Just "horrible"?

Right. Ms. Libby's salivating at the prospects of additional casualities in the days, weeks, and months ahead, better for growing the prospects of Iraq becoming a big election year rallying point for the nihilist antiwar hordes and their Democratic allies back here at home.

Daily Kos took advantage of the Iraq bloodshed to portray the GOP presidential frontrunner as out of touch with reality on the war.

Even some in the leftist journalistic set are getting into the surge-is-failing orgy.
Joe Klein at Time, ever the prevaricator, hammers away at the surge while trying to appear objective, even linking to true experts who can provide some realist perspective on the progress and the stakes.

These events - in Iraq and in American electoral politics - should not be surprising. Much of the concern throughout 2007 was whether security gains would be large enough to leave residual stability long after the increased brigades were called back.

While the Democrats are giddy at the prospects of the war becoming an election year issue, no one wins if violence indeed returns with greater frequency.

Unfortunately, the developments in the war have taken a troubling turn precisely when the conservative base is most upended over the GOP nomination race.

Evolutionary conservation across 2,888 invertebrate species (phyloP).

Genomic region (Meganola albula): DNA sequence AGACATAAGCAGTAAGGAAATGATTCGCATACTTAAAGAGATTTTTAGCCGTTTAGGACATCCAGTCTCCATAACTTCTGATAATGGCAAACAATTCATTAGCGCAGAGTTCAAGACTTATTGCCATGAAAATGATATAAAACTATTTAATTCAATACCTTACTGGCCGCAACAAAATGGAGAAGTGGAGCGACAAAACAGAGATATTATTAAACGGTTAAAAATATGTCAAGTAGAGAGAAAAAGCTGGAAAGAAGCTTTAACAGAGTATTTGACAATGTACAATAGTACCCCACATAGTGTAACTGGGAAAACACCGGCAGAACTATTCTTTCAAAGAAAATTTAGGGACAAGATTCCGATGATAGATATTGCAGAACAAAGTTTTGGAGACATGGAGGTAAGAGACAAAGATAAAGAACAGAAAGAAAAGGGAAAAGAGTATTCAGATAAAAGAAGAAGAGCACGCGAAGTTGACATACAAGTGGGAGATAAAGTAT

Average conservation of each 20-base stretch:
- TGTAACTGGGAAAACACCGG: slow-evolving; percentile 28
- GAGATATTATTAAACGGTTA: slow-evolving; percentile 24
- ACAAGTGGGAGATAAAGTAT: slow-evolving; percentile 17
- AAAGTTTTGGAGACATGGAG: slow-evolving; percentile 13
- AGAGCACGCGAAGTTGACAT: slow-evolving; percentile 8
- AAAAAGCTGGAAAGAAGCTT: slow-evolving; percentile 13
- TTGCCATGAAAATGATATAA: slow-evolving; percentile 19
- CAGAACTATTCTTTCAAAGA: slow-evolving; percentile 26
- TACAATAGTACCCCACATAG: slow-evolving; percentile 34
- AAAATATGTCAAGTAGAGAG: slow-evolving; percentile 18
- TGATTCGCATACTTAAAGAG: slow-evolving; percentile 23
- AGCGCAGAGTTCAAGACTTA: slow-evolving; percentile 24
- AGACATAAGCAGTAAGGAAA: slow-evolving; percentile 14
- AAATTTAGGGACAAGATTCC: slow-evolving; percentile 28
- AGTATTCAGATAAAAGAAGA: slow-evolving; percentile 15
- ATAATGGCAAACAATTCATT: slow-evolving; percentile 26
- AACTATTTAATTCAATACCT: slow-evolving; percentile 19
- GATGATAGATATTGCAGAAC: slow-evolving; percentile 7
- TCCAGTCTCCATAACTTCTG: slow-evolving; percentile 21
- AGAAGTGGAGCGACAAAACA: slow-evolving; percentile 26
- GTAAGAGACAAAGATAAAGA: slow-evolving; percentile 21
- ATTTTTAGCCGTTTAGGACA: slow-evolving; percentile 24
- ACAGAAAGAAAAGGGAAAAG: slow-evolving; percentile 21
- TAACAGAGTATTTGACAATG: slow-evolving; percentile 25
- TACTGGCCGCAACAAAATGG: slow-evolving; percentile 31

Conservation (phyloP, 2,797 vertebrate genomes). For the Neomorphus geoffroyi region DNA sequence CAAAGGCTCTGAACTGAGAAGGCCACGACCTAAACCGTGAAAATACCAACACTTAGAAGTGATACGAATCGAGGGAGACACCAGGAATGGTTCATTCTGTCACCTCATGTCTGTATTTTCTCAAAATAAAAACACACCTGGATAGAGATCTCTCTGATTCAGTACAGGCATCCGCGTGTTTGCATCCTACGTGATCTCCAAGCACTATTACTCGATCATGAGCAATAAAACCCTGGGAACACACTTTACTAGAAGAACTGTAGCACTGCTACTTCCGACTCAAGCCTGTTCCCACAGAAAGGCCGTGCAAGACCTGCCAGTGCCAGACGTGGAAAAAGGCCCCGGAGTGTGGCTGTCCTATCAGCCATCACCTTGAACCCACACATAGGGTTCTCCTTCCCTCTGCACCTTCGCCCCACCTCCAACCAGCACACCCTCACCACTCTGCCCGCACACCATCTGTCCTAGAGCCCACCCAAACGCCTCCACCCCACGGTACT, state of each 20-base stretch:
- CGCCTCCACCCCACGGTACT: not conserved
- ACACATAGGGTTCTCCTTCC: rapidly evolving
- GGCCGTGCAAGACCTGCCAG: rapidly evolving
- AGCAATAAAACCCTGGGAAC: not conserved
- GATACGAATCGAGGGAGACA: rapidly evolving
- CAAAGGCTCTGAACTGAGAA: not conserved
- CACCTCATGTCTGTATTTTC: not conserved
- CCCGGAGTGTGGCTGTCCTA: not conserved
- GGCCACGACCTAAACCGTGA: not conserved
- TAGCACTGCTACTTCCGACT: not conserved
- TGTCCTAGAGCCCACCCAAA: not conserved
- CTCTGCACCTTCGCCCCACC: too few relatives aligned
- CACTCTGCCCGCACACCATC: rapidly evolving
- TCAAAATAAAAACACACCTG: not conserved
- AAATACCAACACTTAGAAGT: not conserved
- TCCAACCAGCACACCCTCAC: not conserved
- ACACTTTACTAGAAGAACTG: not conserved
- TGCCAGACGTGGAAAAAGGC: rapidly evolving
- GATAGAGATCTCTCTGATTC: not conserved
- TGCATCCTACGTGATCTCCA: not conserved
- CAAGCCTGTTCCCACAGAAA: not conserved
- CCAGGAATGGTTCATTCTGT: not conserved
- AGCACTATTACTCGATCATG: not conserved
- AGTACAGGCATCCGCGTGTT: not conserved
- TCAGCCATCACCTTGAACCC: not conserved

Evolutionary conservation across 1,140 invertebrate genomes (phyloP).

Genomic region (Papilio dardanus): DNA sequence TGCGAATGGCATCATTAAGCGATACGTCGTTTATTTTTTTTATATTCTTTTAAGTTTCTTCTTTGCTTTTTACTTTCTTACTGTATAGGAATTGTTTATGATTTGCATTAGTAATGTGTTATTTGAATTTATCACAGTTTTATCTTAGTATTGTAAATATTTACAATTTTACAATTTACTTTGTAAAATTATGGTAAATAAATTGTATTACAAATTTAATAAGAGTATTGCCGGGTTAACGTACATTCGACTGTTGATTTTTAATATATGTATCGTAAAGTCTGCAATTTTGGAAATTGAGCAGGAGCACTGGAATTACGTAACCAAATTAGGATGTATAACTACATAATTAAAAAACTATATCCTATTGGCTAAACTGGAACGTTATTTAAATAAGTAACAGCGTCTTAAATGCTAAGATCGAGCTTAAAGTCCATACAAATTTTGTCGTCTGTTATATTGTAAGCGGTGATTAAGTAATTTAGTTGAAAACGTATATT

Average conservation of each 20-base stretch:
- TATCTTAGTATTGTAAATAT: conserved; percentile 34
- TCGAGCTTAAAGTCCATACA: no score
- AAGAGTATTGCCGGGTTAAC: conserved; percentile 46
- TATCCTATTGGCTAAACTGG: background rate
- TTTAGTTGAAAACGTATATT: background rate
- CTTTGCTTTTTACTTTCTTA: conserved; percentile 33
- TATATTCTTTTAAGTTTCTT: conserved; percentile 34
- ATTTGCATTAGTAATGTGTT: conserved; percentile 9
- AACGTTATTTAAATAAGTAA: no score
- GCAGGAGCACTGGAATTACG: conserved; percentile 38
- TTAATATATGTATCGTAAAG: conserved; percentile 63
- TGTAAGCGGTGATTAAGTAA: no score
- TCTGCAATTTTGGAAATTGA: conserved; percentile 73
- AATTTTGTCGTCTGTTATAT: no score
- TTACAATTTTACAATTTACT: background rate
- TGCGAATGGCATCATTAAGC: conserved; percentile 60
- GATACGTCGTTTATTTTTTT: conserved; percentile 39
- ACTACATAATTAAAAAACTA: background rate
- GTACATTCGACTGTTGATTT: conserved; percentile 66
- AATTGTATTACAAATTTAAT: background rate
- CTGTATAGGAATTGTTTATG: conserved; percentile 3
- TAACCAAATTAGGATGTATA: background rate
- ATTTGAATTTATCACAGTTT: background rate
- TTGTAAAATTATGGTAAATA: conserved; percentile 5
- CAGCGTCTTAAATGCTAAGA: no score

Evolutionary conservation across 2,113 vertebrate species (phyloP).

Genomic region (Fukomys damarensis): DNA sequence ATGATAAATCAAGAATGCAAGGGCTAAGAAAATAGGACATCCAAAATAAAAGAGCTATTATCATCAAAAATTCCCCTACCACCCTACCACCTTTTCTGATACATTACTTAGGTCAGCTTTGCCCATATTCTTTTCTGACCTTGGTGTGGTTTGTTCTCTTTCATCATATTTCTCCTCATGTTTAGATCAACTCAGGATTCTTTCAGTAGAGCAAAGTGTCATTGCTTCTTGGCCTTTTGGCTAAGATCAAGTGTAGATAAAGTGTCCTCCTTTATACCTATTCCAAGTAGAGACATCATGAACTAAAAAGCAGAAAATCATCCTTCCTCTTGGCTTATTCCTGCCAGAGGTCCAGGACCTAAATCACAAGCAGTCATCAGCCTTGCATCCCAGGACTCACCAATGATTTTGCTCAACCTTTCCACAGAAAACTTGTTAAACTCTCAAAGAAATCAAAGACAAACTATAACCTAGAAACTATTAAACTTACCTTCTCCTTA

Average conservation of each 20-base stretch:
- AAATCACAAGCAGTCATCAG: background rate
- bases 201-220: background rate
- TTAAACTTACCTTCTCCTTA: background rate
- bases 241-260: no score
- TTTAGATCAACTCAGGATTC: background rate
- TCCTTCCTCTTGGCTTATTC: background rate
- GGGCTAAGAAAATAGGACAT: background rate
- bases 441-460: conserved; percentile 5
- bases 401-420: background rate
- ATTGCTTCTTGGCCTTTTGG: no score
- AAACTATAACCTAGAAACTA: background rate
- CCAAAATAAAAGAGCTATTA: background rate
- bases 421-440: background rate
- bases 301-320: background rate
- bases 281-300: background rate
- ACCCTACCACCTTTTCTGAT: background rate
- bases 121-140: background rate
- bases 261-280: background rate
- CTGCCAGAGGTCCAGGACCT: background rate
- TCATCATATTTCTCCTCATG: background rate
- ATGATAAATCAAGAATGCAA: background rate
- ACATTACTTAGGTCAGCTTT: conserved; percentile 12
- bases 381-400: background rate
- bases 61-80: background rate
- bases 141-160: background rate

The candidate most prepared to lead on the war is the one most reviled by the irrational right -
Michelle Malkin, Rush Limbaugh, and the huge number of discontented Thompson fanatics who've refused to put down their muskets and pitchforks.

I blogged the other day on Kimberly Kagan's Wall Street Journal essay, which argued for a careful evaluation of the right pace and scope of troop withrawals in Iraq.

But see also Max Boot's essay, "
We Are Winning. We Haven't Won," at the Weekly Standard.

Things are dramatically better in Iraq today than a year ago, but we have work to do.

As the presidential campaign continues, I want to suggest to conservative readers that the war will be an election issue in November. Our best chances for it to be a winning issue for the GOP, however, will emerge if we have a former U.S. Navy Squadron leader as the Republican standard-bearer, one who'll put the Democrats up on his knee and give them a lesson on how to defeat our enemies.

Some may disagree, but to suggest otherwise, I would argue, might tempt a bout of the dreaded "
McCain Derangement Syndrom."